Fishing, boating and aquatic invasive species inspections in Riding Mountain National Park 

Parks Canada is pleased to welcome visitors to Riding Mountain National Park for yet another exciting summer season of outdoor exploration – which includes boating, fishing and swimming on the many lakes located within the park. In order to ensure the safety of everyone enjoying our waterways, we ask that you review the important information below before bringing watercrafts into park waters.

Power Boating Safety

During the summer months, Clear Lake is a busy waterbody. With the high volume of motorized and non-motorized watercrafts using the lake on any given day, users are asked to be diligent in safe boating practices. The Small Vessel Regulations describe all of the required safety equipment watercraft users are required to carry with them while on the water. We also recommend reviewing Transport Canada’s Boating Safety website which offers great resources for boaters of any experience level.

Watercraft users are also reminded that intoxication from cannabis and/or liquor may result in impairment of judgement. Transportation or consumption of cannabis/liquor on any watercraft in Riding Mountain National Park is prohibited pursuant to the Manitoba Liquor and Gaming Control Act.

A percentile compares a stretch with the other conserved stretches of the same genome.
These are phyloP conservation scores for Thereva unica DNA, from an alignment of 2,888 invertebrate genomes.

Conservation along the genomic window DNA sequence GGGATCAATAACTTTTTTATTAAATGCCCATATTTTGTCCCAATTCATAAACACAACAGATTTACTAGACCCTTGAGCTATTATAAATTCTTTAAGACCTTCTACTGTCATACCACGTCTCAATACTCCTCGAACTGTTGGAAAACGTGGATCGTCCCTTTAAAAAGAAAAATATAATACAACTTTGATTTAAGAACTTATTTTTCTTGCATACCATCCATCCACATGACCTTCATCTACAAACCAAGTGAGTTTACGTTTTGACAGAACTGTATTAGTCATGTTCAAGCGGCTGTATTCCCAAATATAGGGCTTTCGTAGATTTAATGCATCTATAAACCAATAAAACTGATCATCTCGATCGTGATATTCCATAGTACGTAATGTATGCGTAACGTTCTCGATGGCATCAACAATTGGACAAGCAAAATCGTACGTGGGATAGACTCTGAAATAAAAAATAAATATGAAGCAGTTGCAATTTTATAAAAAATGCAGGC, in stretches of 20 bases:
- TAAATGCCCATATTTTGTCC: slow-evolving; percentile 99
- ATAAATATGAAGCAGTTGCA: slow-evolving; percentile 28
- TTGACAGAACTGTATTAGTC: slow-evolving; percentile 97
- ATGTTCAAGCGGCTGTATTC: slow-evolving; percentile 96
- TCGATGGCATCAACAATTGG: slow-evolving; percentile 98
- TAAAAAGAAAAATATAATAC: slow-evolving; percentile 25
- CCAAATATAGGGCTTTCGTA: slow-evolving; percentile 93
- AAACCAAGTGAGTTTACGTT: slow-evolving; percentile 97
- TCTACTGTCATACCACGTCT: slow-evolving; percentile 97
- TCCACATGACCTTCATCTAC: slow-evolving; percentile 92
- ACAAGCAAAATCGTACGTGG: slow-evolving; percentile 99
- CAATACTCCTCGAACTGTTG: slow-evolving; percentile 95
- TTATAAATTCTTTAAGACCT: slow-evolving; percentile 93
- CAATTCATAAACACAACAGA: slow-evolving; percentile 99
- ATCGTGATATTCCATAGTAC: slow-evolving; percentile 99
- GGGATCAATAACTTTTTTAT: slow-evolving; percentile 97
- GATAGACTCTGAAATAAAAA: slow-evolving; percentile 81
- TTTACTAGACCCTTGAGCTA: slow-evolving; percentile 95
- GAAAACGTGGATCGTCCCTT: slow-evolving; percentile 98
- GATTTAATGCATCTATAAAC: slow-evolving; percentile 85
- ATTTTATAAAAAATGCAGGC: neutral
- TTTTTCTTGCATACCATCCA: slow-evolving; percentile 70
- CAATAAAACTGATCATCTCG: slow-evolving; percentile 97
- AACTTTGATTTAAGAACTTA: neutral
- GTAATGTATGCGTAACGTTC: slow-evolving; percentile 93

Park staff would like to ask all power boaters to:

  • Respect the marked 30m “no wake” zones along the shoreline
  • Share the water – powerboats MUST give right of way to human-powered vessels, including sailboats
  • Prepare for your adventure by visiting the Adventure Smart website
  • Ensure your vessel has the required safety equipment by reviewing Transport Canada’s Safe Boating Guide
  • Avoid picking up passengers at all park swimming docks. The area is filled with swimmers and motorized boats moving in and out of that space creates a safety concern. Instead, please use the East End, Main Pier or Boat Cove docks.

Fishing Compliance

Fishing is regulated by the National Parks Fishing Regulations. Possession and use of prohibited tackle are considered offences under the regulations. Prior to engaging in recreational fishing, anglers may find it helpful to look at the Riding Mountain National Park Fishing Regulations brochure available in print at any location where fishing permits are sold, as well as online at: https://www.pc.gc.ca/en/pn-np/mb/riding/activ/rec/activ1-fsh

At Riding Mountain National Park there is a restriction on boat motors that prohibits the use of older less efficient 2-stroke engines. The purpose of the restriction is to reduce exhaust pollution going into lakes from motors that do not meet emissions standards. Direct fuel-injected 2-stroke and 4-stroke engines are allowed - however 2-stroke motors that are carbureted or have electronic fuel injection do not meet emissions standards and are, therefore, prohibited from use. If boaters are unsure about the emissions technology utilized in their motors, they can look for one of the following three engine emissions stickers: 

Further questions about boating safety, fishing or motor compliance may be answered by calling the Park Warden office at 204-848-7109.  

Keeseekoowenin Ojibway First Nation 61A

Keeseekoowenin Ojibway First Nation 61A is located on the west shore of Clear Lake. We kindly ask visitors to respect their privacy and private property. If you would like to access 61A lands, we advise visitors to contact Keeseekoowenin First Nations Band office at 204-625-2004 to obtain necessary permission.